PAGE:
Leading Through Disruption: Lessons from Living Systems

Sustainability is not just a list of strategies to become energy efficient, conserve water, reduce pollution and improve recycling. Sustainability is fundamentally a way of thinking and acting in ways that recognize and honor the interconnectedness and dynamic nature of life.

What is more dynamic than a global pandemic where information and impacts are changing every day? The COVID-19 pandemic is a massive disruption to our status quo. We are experiencing a global disruption to the ways we grew comfortable with—our transportation systems, how and where we work, how we connect to the people we care about, our economic systems, healthcare, and beyond—every major system we’ve relied upon is being challenged by a microscopic virus. Right now, more than ever, sustainability, as a way of thinking, has lessons for us as we navigate the disruption and uncertainty swirling around us. One especially relevant lesson is the adaptive cycle.

Leading Through Disruption – Video on Living Systems and Adaptive Cycle

Check out this video on Living Systems and the Adaptive Cycle from a collaborative call I did with Kathy Allen, author of Leading from the Roots, and other Living Systems thinkers. Keep reading below for leadership lessons from the adaptive cycle.

Adaptive Cycle

The adaptive cycle shows how change and rapid learning occur in ecosystems, also known as living systems. This cycle is present in every animal, community, and ecosystem. It can be scaled to bring context to our personal life, organizations, and society. There are four stages of the adaptive cycle, all of equal importance and each with a leadership lesson to help us adapt in a time of disruption:

  • Sustain. This is the status quo—the systems and structures that work really well in certain conditions and are worth keeping when those conditions are present. Disruption changes the conditions, leading to these systems not working well anymore. The harder we hold on to the old system, the more time, energy and resources we waste in what some call the ‘rigidity trap’.
    Leadership question: What was working that is no longer?

  • Release. Also known as creative destruction. Whether it’s intentional or thrust upon us, the release stage is when a living system releases energy, like leaves falling in autumn or a fire burning down a forest. Disruption leads to release. For us right now, the disruption of COVID-19 has released energy in the form of time, attention, money, and ideas.
    Leadership question: What energy in my organization or personal life is being freed? What am I still holding on to that needs to be let go?

  • Explore. This is a stage of reorientation and new ideas. Released energy needs a place to go. Paying attention to your environment is essential to identify opportunities to explore—trying new schedules, thinking up new products and services, rethinking how to maintain our core function while changing the form of delivery. It’s our team at Verdis Group asking how we deliver high-value sustainability thinking and implementation to our clients that are in the middle of crisis mode. It’s scenario-planning different ideas before locking into one. With the newly released energy, it is up to us to decide how intentionally we want to redirect it.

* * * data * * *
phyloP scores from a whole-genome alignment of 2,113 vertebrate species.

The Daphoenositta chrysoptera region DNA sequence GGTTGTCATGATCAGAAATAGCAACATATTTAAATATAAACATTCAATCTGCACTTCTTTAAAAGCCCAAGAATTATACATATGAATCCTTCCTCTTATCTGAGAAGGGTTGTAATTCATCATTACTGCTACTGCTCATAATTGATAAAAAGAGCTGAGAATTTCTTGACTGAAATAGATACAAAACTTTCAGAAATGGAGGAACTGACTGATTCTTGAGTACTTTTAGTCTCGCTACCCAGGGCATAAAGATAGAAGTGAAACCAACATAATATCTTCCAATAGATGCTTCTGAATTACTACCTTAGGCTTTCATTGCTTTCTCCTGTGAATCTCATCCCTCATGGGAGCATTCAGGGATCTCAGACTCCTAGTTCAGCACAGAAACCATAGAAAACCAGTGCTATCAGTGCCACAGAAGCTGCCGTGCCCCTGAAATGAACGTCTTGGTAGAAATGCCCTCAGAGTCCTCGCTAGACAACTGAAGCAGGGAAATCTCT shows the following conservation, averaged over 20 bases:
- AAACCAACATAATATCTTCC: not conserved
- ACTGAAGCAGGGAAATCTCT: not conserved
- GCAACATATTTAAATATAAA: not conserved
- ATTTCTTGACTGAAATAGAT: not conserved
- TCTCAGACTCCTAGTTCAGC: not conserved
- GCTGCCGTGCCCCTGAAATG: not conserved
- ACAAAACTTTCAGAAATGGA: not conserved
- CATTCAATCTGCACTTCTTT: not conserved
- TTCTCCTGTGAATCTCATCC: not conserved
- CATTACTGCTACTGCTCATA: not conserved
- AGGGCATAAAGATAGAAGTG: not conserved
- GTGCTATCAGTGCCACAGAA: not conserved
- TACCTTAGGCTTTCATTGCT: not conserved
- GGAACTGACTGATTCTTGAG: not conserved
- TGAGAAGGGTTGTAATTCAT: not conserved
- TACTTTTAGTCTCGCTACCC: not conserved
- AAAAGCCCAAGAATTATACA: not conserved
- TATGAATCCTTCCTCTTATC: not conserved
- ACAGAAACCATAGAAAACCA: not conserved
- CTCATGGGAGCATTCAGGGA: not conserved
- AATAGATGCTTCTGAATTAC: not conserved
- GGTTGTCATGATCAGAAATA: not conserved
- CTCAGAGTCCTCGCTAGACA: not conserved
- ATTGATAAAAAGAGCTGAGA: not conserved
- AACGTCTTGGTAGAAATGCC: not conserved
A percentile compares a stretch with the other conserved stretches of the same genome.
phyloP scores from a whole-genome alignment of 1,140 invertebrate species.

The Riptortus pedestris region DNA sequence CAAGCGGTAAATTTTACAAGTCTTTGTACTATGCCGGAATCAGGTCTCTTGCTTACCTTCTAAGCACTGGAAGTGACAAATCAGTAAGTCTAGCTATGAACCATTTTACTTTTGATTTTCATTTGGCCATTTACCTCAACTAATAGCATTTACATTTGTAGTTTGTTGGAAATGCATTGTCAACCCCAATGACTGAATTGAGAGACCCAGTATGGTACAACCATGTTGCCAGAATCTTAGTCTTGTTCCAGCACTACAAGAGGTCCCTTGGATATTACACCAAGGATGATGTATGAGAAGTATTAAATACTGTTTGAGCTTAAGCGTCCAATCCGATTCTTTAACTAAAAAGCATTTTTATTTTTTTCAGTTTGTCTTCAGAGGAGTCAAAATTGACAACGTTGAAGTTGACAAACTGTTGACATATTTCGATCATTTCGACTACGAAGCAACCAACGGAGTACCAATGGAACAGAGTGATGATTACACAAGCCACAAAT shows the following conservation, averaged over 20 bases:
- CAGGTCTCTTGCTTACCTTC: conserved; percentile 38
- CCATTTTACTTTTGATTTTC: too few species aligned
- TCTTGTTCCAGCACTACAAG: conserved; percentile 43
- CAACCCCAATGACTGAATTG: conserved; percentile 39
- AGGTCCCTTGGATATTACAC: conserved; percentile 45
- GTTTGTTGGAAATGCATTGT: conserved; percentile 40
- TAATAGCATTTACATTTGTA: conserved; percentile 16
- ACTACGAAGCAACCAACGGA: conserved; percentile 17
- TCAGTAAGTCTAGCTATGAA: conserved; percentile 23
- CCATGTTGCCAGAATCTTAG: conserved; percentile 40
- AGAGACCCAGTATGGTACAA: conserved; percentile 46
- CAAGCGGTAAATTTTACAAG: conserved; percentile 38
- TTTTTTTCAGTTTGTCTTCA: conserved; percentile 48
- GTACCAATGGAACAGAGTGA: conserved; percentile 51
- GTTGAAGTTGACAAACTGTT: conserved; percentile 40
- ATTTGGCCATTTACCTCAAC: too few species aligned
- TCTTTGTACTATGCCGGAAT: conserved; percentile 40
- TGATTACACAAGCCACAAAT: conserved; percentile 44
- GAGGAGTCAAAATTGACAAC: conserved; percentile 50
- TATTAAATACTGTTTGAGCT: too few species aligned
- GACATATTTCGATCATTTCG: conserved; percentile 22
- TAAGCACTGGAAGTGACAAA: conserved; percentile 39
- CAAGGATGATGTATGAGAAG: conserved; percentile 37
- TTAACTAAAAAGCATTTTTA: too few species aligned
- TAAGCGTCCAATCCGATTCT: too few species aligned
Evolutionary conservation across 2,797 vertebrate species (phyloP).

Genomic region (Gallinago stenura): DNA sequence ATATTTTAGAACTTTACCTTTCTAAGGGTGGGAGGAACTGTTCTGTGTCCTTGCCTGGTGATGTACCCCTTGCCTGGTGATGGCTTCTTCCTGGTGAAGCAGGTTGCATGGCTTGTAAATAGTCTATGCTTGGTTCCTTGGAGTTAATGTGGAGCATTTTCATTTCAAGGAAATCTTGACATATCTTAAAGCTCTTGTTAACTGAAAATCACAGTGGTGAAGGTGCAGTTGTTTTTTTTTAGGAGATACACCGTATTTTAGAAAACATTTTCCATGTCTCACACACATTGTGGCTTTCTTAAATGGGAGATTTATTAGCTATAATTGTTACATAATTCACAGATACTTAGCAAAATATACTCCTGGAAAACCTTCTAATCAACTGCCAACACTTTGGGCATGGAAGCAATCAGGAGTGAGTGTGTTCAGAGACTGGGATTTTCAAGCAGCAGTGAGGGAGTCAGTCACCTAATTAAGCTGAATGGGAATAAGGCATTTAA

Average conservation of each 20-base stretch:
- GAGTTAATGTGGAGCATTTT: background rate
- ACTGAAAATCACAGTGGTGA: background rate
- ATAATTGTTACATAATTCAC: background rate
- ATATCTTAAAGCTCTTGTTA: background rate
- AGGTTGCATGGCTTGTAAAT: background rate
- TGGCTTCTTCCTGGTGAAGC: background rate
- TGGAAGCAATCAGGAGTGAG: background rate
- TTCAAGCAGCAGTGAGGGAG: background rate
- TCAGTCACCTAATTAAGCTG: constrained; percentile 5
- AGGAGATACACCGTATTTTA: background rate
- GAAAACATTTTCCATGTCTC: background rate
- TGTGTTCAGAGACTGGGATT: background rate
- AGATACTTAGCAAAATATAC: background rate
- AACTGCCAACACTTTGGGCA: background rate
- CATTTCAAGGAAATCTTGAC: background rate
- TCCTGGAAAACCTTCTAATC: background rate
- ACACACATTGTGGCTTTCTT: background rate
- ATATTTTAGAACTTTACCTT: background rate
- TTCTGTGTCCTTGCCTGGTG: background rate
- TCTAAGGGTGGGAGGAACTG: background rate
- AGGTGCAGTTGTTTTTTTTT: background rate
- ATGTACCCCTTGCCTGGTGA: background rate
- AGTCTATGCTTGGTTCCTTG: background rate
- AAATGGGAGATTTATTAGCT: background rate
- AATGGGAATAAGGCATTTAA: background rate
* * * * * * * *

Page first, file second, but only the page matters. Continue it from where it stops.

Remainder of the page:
Leadership question: How will you use this energy to respond to the new operating conditions?

  • Launch. Once several ideas have been explored, it’s time to invest in some of them—just enough to see if they can be successful. Develop and test a minimum viable product. See what works and redesign what doesn’t. The launch stage is a time to try things out. For our team, it looks like offering a free webinar on a new topic or drafting a white paper exploring a new idea and gauging how people respond before investing heavily in full service or idea development.
    Leadership question: What will I invest in now?

  • Sustain. Once we’ve tested, refined, and vetted new ideas, products, and services in the launch stage, we are ready to systematize and streamline what works. It’s developing just the right amount of structure to support this new way of doing things, without getting too rigid in our policies and systems. And then we sustain here until another disruption comes along.
    Leadership question: What ventures are ready to be systematized?

Repeat. New disruption leads to new release, exploration and launch before finding a new normal.

This cycle is constantly in motion. The more we embrace the motion and move with it—such as releasing when we need to—we free up energy and resources. These can be reinvested into a new way of operating that fits the changing conditions of the world around us.

Right now, in a COVID-19 world, our external environment is quickly changing. It’s our job to rapidly learn and adapt, moving through this cycle, sometimes daily, to figure out and create what we want the new normal to be—for our self, our organizations, our communities and our world.

Additional Resources

  • Adaptive Cycle and COVID-19 (9 min video). Check out my interview with Cathy Fitzhenry, Omaha Board Chair – Vistage International as I zoom out to help make sense of COVID-19 using the adaptive cycle.

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